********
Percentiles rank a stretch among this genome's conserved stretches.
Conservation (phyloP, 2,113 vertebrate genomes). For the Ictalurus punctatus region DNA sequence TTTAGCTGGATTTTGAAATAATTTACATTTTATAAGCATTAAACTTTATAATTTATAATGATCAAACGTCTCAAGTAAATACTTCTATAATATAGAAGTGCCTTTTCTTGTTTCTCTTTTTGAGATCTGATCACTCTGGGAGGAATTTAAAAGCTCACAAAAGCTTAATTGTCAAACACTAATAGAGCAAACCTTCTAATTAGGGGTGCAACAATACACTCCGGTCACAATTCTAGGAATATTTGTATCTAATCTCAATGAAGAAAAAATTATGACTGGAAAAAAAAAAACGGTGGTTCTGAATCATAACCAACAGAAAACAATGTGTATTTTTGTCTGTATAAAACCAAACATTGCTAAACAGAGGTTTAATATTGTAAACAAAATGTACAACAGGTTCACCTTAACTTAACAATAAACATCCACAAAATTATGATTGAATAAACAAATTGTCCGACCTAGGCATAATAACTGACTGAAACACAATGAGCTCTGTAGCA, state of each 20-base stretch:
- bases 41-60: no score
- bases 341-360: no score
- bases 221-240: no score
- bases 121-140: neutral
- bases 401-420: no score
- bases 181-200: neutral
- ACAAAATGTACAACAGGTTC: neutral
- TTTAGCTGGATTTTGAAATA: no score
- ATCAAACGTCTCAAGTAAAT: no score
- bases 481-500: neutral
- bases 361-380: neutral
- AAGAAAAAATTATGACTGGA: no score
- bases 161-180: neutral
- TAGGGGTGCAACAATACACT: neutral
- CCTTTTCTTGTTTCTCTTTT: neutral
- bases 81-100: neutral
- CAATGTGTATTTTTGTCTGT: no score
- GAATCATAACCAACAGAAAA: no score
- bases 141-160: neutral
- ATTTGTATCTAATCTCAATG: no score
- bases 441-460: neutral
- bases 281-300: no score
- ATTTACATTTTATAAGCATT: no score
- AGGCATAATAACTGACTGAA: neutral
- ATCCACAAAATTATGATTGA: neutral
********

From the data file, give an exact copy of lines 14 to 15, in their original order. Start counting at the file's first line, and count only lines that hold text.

- AAGAAAAAATTATGACTGGA: no score
- bases 161-180: neutral